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Why Full-Court Press in High School Basketball

Whether or not to use a full-court press in high school basketball can be a difficult decision for a coach. Are my players athletic enough? Are we disciplined enough to run a full-court press? Do we have the bench depth? All these questions, and more, should be answered prior to implementing a pressing defense.

Perhaps the most fundamental question is why should you press? What do you hope to get out it? Other than the obvious, Were behind late in the game and we have to catch up, the best answer would be: tempo. Full-court pressing allows you to control the tempo of the basketball game.

I have found, in high school basketball, getting the opposing team out of their comfort zone when it comes to tempo is an important key to winning. By using a full-court pressmy favorite is the 2-2-1 pressyou can dictate tempo. If your opponent likes to play up-tempo, use a loose 2-2-1 press to apply token pressure to slow down the advance of the ball over half-court. Conversely, if your opponent prefers to play more deliberately, the 2-2-1 press can be used to apply intense pressure. This will speed up your opponent and get them to play at a much faster tempo. In either case, the goal is to get your opponent to play at a pace at which they are not accustomed to playing.

Another question that needs to be answered when deciding whether or not to use a full-court press is: How do you define success? Success in the full-court press is not just defined as getting the opponent to turn over the ball. While a turnover would certainly qualify as a successful outcome, the definition of success will depend largely on what type of tempo you are trying to impose.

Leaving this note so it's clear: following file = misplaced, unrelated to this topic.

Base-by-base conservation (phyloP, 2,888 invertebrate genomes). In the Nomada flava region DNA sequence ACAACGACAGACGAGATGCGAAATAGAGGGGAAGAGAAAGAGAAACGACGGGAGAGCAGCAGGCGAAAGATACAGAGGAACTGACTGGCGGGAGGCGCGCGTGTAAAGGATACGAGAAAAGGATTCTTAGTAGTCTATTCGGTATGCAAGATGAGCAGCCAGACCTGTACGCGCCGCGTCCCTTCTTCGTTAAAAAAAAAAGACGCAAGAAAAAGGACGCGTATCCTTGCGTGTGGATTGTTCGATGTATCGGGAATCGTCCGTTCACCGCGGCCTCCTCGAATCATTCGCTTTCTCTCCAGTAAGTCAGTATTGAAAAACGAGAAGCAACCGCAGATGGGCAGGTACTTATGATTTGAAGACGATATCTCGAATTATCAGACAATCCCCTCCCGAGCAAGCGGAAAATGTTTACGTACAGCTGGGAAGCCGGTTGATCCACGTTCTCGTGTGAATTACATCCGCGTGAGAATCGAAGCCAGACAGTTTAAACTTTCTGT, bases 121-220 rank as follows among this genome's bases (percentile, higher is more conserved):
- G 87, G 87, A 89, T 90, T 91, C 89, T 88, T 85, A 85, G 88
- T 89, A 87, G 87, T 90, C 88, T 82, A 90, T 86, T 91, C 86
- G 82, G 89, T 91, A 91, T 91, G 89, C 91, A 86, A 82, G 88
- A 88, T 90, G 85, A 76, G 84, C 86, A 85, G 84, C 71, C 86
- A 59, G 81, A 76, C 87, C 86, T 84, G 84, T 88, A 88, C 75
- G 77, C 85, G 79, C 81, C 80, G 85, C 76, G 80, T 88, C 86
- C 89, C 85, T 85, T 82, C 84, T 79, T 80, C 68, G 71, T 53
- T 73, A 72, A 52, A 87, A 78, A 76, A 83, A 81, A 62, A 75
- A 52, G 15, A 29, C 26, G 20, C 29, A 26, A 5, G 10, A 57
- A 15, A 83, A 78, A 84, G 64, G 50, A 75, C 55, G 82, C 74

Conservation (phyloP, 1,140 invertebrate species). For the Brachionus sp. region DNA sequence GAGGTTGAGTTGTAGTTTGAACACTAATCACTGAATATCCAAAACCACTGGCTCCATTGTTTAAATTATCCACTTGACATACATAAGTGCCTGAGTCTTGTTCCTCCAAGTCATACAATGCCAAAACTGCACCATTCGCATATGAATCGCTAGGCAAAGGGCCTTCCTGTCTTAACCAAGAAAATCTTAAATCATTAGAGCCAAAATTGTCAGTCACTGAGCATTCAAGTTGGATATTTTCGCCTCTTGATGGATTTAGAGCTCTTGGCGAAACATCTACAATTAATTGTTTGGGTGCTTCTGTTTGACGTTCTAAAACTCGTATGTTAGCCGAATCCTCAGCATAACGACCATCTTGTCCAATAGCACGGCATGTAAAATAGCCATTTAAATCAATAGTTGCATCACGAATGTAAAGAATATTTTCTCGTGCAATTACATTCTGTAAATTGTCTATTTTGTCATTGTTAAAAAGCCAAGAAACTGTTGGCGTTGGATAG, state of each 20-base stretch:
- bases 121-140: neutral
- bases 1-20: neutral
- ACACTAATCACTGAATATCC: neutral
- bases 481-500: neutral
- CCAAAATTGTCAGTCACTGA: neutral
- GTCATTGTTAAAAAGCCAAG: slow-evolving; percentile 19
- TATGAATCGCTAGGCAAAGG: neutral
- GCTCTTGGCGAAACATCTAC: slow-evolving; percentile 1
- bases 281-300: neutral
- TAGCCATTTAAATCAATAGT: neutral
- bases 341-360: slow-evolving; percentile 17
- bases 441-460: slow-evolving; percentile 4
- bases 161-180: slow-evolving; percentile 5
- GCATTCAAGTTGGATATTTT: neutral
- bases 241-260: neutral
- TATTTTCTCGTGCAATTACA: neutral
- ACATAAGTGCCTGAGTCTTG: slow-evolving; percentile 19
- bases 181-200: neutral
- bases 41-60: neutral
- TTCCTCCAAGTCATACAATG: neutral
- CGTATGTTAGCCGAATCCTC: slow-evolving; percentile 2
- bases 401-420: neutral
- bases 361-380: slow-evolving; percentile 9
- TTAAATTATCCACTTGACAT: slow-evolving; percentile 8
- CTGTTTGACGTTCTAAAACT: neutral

If you are attempting to slow down the tempo of the game, forcing your opponent to use five or more seconds on the shot clock in order to get the ball over half-court could be a successful outcome. Also, in addition to using a specified amount of time to cross half-court, forcing your opponent to use an additional three to five seconds in order to initiate their offense could also be considered a successful outcome.

On the other hand, when trying to speed up the tempo of the game, getting your opponent to take a quick shot they would not otherwise attempt is a successful outcome. Getting a player on the opposing team that is not a primary scorer to take a quick shot could also be considered a success.

As you can see there are many good reasons to apply a full-court press in high school basketball, and depending on your desired outcome, there are several standards that can be applied to determine if your press is successful.

For more detailed information on full-court pressing in high school basketball, you may visit the Cougar Basketball Club (CBC) website for an excellent selection of eBooks and videos.